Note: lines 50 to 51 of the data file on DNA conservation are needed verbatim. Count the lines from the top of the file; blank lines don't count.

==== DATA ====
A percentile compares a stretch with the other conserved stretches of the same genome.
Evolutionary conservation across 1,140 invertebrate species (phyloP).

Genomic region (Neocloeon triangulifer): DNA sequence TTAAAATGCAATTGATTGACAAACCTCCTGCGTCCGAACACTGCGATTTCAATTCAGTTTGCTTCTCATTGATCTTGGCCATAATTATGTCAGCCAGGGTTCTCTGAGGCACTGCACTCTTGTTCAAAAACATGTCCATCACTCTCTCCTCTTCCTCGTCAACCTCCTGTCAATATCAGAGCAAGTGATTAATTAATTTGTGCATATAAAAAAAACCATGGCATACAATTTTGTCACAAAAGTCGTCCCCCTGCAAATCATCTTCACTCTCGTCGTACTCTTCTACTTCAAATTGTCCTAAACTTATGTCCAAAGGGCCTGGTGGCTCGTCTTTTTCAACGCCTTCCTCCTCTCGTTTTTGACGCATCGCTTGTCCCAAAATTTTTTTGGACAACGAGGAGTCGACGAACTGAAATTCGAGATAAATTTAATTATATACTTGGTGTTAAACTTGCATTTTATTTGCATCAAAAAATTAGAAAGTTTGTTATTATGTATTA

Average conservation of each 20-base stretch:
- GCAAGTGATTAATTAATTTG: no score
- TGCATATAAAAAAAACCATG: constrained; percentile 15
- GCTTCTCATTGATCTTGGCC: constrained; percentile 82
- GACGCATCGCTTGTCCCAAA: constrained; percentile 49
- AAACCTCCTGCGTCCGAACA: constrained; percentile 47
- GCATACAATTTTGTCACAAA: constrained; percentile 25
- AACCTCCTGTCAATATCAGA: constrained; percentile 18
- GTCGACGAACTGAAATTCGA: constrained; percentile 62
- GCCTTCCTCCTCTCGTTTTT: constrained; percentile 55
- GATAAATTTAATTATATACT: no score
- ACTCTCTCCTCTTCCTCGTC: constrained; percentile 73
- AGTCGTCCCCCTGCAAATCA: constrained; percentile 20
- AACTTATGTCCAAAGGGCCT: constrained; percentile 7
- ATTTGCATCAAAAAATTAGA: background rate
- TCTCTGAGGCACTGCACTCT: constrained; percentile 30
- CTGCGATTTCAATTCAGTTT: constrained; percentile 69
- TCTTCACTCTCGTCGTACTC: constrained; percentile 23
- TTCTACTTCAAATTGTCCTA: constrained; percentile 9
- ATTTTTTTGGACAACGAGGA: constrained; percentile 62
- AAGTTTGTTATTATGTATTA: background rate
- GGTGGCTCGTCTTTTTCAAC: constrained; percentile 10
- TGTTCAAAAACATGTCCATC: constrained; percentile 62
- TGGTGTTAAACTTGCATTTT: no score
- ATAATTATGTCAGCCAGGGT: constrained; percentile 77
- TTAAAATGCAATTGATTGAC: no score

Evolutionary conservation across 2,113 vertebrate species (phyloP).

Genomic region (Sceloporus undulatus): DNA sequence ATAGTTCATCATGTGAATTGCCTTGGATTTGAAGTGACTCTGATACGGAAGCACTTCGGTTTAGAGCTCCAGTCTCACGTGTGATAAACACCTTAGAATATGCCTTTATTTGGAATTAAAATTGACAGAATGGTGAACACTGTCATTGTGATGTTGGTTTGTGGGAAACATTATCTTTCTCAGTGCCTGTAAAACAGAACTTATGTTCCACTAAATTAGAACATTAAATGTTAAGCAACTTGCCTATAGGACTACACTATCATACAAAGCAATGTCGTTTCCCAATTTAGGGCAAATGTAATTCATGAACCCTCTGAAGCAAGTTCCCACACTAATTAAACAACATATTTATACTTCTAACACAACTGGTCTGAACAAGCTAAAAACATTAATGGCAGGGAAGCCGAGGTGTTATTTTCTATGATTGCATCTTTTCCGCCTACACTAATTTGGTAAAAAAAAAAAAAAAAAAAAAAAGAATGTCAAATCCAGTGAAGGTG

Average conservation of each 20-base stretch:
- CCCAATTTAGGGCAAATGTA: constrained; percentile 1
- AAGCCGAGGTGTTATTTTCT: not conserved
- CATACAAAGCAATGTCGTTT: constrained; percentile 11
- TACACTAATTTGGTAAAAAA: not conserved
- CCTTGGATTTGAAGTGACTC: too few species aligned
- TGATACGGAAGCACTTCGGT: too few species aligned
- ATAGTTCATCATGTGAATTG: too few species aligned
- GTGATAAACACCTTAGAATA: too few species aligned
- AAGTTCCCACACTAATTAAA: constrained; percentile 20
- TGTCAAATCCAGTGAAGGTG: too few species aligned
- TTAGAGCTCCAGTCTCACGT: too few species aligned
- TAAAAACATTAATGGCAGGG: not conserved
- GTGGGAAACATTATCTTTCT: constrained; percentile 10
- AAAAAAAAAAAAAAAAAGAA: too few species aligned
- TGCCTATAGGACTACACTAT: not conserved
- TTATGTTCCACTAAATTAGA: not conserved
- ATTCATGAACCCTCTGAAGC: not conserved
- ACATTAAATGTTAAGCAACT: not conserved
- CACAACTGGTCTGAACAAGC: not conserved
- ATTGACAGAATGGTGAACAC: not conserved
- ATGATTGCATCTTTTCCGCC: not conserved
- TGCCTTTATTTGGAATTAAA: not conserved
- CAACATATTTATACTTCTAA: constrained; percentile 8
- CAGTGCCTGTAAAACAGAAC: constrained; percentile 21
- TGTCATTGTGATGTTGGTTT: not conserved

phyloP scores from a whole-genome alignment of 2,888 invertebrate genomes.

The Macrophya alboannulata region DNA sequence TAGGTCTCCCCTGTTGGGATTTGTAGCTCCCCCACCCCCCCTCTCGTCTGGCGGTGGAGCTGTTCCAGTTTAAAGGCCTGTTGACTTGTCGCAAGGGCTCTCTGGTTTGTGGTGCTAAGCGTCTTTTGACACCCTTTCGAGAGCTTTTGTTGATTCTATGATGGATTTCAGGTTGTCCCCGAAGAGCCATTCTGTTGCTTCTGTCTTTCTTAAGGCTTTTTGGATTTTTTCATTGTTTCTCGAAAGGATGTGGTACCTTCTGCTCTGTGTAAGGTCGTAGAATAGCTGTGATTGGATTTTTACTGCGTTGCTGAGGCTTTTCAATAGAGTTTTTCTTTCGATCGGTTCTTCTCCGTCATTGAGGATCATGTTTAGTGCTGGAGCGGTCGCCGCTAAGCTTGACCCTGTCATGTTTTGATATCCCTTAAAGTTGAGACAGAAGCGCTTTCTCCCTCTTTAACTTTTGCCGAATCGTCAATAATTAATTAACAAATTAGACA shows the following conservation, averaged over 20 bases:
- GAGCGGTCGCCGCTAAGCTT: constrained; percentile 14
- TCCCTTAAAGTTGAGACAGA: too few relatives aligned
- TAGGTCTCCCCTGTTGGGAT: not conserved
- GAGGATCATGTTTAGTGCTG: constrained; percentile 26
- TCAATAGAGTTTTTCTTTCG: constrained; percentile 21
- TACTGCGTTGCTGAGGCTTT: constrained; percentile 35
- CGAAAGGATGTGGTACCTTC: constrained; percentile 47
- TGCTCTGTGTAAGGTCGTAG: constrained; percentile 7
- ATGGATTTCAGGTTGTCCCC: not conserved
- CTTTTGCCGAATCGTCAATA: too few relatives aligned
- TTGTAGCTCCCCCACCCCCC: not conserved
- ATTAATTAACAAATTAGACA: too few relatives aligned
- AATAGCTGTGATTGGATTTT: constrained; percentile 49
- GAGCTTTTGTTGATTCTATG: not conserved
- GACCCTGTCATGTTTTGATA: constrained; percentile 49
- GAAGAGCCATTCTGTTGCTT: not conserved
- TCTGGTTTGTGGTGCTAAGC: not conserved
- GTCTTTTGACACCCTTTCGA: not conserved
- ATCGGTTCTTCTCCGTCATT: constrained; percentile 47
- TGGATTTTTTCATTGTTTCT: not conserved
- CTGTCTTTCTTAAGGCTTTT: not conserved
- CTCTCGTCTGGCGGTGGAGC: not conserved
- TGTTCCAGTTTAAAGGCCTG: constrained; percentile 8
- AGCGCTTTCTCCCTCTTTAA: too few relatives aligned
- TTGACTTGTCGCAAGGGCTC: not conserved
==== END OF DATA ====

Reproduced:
- ACATTAAATGTTAAGCAACT: not conserved
- CACAACTGGTCTGAACAAGC: not conserved